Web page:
Many homeschoolers stick to a teacher-led, traditional school format for one subject in particular. It’s Math. No matter what style you follow, this is one subject that makes a lot of sense with a traditional textbook format. With multiple children at different ages, it works to have them each on their own Math level.
Classical Unschooling: The content of Classical education and the methods of unschooling can be appealing ideas. Some homeschoolers have developed their own mash-up version of these philosophies. Unschool parents might utilize “strewing” to spark student curiosity about classical literature and history. Some might implement some trivium-based lessons, followed by student-led discovery learning.
Most homeschool parents are not trained educators. Which means they learned about homeschool philosophies in an unschool, self-taught method. So, it also makes sense that children could also learn classical content with a self-taught method.
Charlotte Mason-style Unit Studies or Waldorf-inspired Unit Studies: You might find valuable elements from multiple approaches. You might like the flexible scope and sequence with Unit Studies topics. But, also like Charlotte Mason’s methods of living books, narration, dictations/copy work. Or maybe you like Waldorf’s focus on storytelling, nature and handicrafts. You can integrate the components that fit your educational goals.
Example of an Eclectic Homeschooling Day
- Reading: Read one chapter a day from a book the child has chosen. The parent will also often read challenging books to the children at night, like Jane Eyre, Phantom of the Opera, The Three Musketeers, and other classic children’s books.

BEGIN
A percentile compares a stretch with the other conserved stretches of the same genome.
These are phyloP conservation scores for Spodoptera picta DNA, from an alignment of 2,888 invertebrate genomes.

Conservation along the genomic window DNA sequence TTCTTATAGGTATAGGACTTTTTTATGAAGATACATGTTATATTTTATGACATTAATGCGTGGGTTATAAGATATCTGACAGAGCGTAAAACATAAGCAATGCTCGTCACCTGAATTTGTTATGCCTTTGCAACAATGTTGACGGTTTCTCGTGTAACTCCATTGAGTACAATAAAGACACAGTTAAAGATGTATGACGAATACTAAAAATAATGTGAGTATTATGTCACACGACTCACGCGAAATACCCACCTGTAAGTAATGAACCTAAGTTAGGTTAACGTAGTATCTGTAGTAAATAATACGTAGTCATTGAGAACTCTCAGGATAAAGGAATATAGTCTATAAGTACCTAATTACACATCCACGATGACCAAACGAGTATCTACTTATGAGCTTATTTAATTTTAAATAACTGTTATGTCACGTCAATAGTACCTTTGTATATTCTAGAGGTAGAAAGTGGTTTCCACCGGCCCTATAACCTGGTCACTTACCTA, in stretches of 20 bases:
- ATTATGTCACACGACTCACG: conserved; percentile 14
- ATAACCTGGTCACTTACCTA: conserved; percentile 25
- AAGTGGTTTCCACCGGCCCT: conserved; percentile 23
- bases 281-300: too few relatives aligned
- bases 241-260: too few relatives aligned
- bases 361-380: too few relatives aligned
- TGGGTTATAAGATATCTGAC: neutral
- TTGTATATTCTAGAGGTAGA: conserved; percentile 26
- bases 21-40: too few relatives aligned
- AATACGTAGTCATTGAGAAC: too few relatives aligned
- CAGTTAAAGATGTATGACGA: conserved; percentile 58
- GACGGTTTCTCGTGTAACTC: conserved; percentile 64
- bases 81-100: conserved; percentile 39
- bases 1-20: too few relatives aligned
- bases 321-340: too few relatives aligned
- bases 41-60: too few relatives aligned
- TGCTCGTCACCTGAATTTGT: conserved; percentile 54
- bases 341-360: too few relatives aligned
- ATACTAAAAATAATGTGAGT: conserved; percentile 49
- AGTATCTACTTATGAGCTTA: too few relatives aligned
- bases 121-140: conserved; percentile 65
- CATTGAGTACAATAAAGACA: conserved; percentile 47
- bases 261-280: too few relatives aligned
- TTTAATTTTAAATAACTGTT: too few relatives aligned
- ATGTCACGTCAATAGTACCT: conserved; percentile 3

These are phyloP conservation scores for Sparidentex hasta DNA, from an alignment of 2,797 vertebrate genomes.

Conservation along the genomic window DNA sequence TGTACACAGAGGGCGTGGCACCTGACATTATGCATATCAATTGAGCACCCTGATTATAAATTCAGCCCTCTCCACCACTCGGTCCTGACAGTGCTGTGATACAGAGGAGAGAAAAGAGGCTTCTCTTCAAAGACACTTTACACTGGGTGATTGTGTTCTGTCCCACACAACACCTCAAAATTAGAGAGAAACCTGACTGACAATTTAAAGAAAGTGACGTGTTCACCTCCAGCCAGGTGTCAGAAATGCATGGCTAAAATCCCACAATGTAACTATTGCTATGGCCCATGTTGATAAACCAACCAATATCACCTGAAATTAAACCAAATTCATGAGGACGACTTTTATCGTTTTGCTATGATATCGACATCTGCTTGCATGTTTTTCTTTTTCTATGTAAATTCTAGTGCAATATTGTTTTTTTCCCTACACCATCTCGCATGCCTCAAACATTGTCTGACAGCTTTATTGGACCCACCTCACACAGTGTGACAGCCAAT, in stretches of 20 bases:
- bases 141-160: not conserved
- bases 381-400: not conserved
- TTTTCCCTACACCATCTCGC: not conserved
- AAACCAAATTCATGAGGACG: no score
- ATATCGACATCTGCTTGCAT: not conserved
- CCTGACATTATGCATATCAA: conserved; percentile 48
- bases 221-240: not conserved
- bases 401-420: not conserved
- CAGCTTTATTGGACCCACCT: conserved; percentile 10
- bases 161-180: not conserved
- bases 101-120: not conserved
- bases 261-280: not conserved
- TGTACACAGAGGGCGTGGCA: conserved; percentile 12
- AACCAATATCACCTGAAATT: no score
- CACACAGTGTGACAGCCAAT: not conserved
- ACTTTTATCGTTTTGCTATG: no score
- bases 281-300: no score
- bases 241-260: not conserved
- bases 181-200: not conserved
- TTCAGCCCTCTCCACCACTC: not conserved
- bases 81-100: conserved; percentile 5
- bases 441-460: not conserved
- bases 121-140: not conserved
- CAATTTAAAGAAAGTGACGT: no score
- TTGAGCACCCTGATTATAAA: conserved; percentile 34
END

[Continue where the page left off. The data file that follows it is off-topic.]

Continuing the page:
- Writing: Eclectic families usually center their writing around journals, essays, letters to friends and the occasional report. Some families also participate in a “young writers” club, available through their support group.
- Math: Each child will have the math materials that best suit their learning style. One child may use math software, one child may use math manipulatives like rods, shapes, and counters, another child may use a math textbook. The parent then evaluates the child’s retention by periodically making up a sheet of problems that review all the math concepts the student has learned.
- Science: The emphasis is on hands-on experiments which the family does at home or through community science classes (like those put on by MadScience.com).
- History/Geography: The family will use workbooks, software, educational games, and historical fiction. Some families also make up time-lines and history notebooks like those used in the Classical and Charlotte Mason approaches.
- Special Interests: Afternoons are generally spent doing special projects, pursuing hobbies, and participating in community classes and teams like soccer, gymnastics, Boy Scouts, and 4-H.
Podcasts About Homeschooling Methods
Is Eclectic Homeschooling right for you?
Kim Andrysczyk is a secular homeschool veteran, homeschool group leader, coffee addict, sarcasm expert, and an accidental blogger. She’s the self-appointed busybody of homeschooling in South Carolina, always on the lookout for new connections to people, places, and resources. Find her at The South Carolina Homeschooling Connection and Facebook.